More Promising Data on Stem Cell Transplant for MS

Megan Brooks

February 13, 2015

Autologous hematopoietic stem cell transplant (AHSCT) proved "unequivocally" superior to mitoxantrone in reducing imaging evidence of disease activity in patients with multiple sclerosis (MS) refractory to conventional therapy in a phase 2 randomized controlled trial.

Over 4 years, patients who received AHSCT experienced 79% fewer new T2 lesions compared with patients receiving mitoxantrone. Differential treatment effects in favor of AHSCT were also seen for gadolinium-enhancing (Gd+) lesions.

The Autologous Haematopoietic Stem Cell Transplantation trial in MS (ASTIMS) study findings "strongly support phase 3 studies with primary clinical endpoints," Giovanni Mancardi, MD, from the University of Genova in Italy, and colleagues conclude.

The study was published online February 11 in Neurology.

Promoting Tolerance

The rationale for AHSCT in MS is to reset the immune system and induce a prolonged tolerance toward self-antigens.

Participants in the ASTIMS study included 21 patients with secondary progressive or relapsing-remitting MS, who had a worsening in the last year on the Expanded Disability Status Scale (EDSS) despite conventional therapy (interferon-β, glatiramer acetate, or immunosuppressive therapy), plus one or more Gd+ areas on MRI.

Nine patients were randomly allocated to intense immunosuppression (mobilization with cyclophosphamide and filgrastim, conditioning with carmustine, cytosine-arabinoside, etoposide, melphalan, and antithymocyte globulin) followed by AHSCT and 12 to 20 mg of mitoxantrone every month for 6 months.

The primary endpoint was the cumulative number of new T2 lesions in the 4 years following randomization; secondary endpoints were the cumulative number of Gd+ lesions, relapse rate, and disability progression.

Patients in the AHSCT group developed a median of 2.5 T2 lesions (mean, 2.75; range, 0 - 8) over 4 years compared with 8 lesions (mean, 12.75; range 2 – 34) in the mitoxantrone group (rate ratio, 0.21; 95% confidence interval [CI], 0.10 - 0.48; P = .00016).

None of the patients who received AHSCT had new Gd+ lesions during follow-up, whereas 56% of patients treated with mitoxantrone had at least one Gd+ lesion.

AHSCT also significantly reduced the annualized relapse rate compared with mitoxantrone (0.19 vs 0.6; rate ratio, 0.36; 95% CI, 0.15 - 0.88; P = .026).

There was no significant between-group difference in the progression of disability; at the end of follow-up, progression occurred in 48% of patients in the mitoxantrone group and 57% in the AHSCT group (log-rank test P = .50). There was also no between-group difference in EDSS change over the study period. However, the researchers say the lack of differences in disability progression and EDSS scores is partly explained by the low power of the study to detect such differences.

The incidence and relevance of adverse events and severe adverse events were in the "expected range and similar to the data reported in the literature," they note. There were no deaths or late severe adverse events.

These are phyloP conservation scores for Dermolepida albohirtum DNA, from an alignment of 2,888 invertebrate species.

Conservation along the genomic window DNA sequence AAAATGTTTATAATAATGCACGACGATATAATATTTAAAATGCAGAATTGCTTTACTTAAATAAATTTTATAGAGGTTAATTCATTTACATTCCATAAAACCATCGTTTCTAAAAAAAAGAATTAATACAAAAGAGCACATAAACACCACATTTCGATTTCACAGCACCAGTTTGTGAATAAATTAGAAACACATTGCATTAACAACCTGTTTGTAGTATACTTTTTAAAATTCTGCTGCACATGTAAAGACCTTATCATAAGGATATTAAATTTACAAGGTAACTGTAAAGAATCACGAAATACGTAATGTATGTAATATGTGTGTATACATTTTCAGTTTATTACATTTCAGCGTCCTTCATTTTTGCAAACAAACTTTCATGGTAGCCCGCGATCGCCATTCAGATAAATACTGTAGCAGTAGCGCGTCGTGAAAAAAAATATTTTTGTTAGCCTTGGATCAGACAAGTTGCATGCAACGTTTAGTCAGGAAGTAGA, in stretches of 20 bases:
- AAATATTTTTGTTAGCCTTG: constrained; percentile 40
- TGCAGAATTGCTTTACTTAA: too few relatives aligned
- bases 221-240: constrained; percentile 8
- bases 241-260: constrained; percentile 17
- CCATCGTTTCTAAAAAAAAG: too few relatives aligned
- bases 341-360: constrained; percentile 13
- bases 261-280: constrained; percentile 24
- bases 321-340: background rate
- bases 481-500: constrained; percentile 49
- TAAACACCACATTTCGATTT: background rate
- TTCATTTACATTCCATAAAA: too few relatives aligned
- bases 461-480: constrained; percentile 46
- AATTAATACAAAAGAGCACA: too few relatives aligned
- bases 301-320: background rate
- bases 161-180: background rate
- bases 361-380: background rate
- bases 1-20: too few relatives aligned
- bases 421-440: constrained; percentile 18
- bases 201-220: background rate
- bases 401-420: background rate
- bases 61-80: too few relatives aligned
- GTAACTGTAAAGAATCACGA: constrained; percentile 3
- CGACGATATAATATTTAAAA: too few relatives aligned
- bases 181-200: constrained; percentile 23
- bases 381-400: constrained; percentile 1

"More research is needed with larger numbers of patients who are randomized to receive either the stem cell transplant or an approved therapy, but it's very exciting to see that this treatment may be so superior to a current treatment for people with severe MS that is not responding well to standard treatments," Dr Mancardi said in a statement.

First RCT-Level Evidence

Paolo A. Muraro, MD, PhD, from the Division of Brain Sciences, Imperial College London, United Kingdom, author of an editorial published with the study, told Medscape Medical News the study "adds the first randomized controlled trial (RCT)-level evidence of efficacy of AHSCT above standard treatment on MRI lesions, a surrogate measure of inflammation in the brain."

Dr Muraro said AHSCT "clearly has the potential" to become standard therapy for refractory MS, "but it has proven difficult to gain adequate evidence. Unlike patented medications, this therapeutic approach did not benefit from support from the pharmaceutical industry.

"The complexities of this type of intervention and the lack of support have hindered its development. I hope that health authorities will take a keener interest in looking at whether AHSCT could complement the existing treatment options for MS by providing a therapy for people affected by highly active forms of MS, particularly those that do not respond to standard therapy," Dr Muraro said.

For now, AHSCT remains an unlicensed therapy for MS and more work is needed to define its clinical indication, Dr Muraro notes in his editorial. A phase 3 trial comparing AHSCT using a lower-intensity nonmyeloablative immunosuppressive regimen to standard drug therapy is now underway (ClinicalTrials.gov identifier: NCT00273364).

More recently, consensus was reached on the design of a phase 3 trial comparing AHSCT using an intermediate-intensity regimen against the "best available," approved, highly active therapy, including natalizumab, fingolimod, and alemtuzumab.

Dr Muraro thinks the study by Mancardi and colleagues "will raise interest and catalyze activities to move forward with the new trial."

The study was supported by the Italian Multiple Sclerosis Foundation.

Neurology. Published online February 11, 2015. Abstract Editorial

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